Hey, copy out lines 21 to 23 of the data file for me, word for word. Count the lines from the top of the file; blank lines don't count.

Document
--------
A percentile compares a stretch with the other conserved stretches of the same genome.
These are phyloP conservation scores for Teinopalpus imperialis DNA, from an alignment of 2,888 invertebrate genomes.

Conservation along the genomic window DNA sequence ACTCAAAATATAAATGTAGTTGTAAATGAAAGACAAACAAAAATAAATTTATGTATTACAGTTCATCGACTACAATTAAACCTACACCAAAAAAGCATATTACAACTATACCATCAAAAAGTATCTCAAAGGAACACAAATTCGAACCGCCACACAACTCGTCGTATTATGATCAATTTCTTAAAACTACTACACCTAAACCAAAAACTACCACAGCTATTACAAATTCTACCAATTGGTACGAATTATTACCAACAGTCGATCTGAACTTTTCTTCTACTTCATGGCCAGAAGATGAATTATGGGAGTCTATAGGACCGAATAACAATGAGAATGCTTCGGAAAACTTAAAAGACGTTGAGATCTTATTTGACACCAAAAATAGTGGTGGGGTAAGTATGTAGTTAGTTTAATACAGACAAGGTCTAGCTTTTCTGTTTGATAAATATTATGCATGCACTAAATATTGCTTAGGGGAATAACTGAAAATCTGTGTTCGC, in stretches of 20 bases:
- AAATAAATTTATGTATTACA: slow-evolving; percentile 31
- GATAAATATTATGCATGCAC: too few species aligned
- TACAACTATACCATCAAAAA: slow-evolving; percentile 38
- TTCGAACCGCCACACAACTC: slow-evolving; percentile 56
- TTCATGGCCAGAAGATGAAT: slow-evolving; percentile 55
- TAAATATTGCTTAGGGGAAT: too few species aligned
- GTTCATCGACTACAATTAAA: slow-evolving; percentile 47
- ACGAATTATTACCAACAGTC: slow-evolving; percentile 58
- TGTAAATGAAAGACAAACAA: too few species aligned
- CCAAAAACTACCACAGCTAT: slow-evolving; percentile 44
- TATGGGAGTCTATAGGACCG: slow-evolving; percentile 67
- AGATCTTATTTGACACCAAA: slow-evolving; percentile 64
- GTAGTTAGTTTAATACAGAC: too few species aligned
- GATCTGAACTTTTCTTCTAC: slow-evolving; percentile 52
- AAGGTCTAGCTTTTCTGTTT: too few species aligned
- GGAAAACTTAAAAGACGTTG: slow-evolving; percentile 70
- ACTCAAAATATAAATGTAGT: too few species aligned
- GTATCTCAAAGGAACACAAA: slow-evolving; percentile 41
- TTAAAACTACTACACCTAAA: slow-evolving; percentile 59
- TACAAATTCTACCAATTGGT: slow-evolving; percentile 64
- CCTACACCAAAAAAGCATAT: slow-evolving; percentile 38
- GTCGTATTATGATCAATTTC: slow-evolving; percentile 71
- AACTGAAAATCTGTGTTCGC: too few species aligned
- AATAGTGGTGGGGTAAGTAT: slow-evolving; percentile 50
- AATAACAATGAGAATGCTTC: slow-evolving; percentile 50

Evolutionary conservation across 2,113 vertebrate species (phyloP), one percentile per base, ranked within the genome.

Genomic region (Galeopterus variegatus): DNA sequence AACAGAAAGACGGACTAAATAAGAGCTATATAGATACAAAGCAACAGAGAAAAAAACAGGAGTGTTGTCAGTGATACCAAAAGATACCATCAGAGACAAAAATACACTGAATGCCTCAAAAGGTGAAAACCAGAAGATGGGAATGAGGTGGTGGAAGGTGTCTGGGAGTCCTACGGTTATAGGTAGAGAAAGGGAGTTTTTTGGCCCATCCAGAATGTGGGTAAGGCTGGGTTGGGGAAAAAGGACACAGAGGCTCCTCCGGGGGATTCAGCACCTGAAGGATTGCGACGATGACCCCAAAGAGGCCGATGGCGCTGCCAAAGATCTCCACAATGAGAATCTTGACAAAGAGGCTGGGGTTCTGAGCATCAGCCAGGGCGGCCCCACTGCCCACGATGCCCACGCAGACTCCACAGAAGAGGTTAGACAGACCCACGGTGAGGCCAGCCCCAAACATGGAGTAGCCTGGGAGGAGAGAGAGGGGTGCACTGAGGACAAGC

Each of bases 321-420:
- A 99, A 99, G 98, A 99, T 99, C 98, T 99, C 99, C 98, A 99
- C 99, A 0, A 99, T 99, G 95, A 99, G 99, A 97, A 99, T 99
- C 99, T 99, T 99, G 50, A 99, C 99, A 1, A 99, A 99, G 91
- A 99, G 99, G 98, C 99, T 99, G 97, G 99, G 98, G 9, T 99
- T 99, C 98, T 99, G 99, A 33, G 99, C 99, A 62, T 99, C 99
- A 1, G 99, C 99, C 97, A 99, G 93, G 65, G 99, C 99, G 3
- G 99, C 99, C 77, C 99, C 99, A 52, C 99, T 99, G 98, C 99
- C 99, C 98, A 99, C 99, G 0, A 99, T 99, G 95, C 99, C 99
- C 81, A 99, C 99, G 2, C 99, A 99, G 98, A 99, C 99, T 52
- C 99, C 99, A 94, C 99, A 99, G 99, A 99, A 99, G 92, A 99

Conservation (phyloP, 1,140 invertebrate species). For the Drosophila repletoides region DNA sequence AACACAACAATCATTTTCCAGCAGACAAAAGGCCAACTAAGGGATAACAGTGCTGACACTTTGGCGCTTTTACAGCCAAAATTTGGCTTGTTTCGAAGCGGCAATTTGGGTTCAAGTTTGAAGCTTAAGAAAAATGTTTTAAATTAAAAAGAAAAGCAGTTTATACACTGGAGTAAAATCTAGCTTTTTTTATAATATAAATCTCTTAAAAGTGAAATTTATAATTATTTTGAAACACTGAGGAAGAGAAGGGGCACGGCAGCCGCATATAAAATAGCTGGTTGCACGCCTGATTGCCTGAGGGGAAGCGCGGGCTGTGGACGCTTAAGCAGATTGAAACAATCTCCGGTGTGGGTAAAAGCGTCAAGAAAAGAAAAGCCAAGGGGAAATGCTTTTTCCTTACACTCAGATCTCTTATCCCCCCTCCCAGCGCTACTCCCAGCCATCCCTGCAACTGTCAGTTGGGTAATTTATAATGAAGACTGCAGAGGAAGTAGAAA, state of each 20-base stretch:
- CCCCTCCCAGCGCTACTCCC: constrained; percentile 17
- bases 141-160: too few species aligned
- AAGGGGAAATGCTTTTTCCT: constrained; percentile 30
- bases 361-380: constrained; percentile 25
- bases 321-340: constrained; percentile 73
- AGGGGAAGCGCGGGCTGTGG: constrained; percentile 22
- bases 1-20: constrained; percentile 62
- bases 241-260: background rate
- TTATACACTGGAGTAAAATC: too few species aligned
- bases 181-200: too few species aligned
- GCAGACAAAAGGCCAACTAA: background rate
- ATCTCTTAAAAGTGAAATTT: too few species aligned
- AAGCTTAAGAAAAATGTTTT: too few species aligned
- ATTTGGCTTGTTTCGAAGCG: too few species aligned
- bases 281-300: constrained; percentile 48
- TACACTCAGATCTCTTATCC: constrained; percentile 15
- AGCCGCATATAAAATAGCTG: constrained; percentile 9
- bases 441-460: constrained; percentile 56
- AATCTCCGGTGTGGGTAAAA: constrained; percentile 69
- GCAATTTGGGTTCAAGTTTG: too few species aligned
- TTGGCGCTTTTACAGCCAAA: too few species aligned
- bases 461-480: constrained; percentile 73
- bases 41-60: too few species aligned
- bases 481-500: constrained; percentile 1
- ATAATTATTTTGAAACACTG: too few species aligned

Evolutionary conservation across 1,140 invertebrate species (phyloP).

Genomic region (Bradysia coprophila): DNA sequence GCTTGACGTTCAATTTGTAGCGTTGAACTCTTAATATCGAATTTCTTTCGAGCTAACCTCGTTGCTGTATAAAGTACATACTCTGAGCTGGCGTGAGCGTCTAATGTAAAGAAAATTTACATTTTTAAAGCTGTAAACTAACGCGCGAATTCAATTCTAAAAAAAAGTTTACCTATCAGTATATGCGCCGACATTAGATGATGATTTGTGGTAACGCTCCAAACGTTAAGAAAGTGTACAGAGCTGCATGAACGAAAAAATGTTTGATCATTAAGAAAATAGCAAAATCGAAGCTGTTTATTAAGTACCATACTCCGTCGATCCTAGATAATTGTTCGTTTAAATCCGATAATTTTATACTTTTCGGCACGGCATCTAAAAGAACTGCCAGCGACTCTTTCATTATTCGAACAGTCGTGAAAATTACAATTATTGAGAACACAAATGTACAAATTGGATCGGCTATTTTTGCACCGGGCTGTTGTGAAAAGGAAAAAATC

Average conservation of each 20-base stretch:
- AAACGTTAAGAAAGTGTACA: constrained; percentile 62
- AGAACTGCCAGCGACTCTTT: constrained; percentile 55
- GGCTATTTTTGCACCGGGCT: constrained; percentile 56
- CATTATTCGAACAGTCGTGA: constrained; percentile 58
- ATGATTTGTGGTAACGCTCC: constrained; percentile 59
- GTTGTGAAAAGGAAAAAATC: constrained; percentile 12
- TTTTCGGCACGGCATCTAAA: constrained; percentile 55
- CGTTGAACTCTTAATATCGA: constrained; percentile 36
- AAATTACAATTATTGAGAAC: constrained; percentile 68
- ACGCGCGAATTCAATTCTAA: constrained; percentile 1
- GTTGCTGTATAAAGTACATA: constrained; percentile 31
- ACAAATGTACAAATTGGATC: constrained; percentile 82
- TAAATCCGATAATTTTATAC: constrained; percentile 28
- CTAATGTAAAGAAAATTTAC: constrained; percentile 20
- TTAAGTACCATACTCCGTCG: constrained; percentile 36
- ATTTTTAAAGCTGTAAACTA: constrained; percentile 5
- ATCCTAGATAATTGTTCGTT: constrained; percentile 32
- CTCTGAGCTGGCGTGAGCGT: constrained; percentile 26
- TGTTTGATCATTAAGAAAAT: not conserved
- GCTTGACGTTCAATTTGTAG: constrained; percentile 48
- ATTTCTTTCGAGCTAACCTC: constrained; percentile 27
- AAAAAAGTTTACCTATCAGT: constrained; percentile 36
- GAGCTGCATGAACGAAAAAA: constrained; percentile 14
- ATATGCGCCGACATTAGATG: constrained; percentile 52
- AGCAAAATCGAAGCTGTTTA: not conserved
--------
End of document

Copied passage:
- GTATCTCAAAGGAACACAAA: slow-evolving; percentile 41
- TTAAAACTACTACACCTAAA: slow-evolving; percentile 59
- TACAAATTCTACCAATTGGT: slow-evolving; percentile 64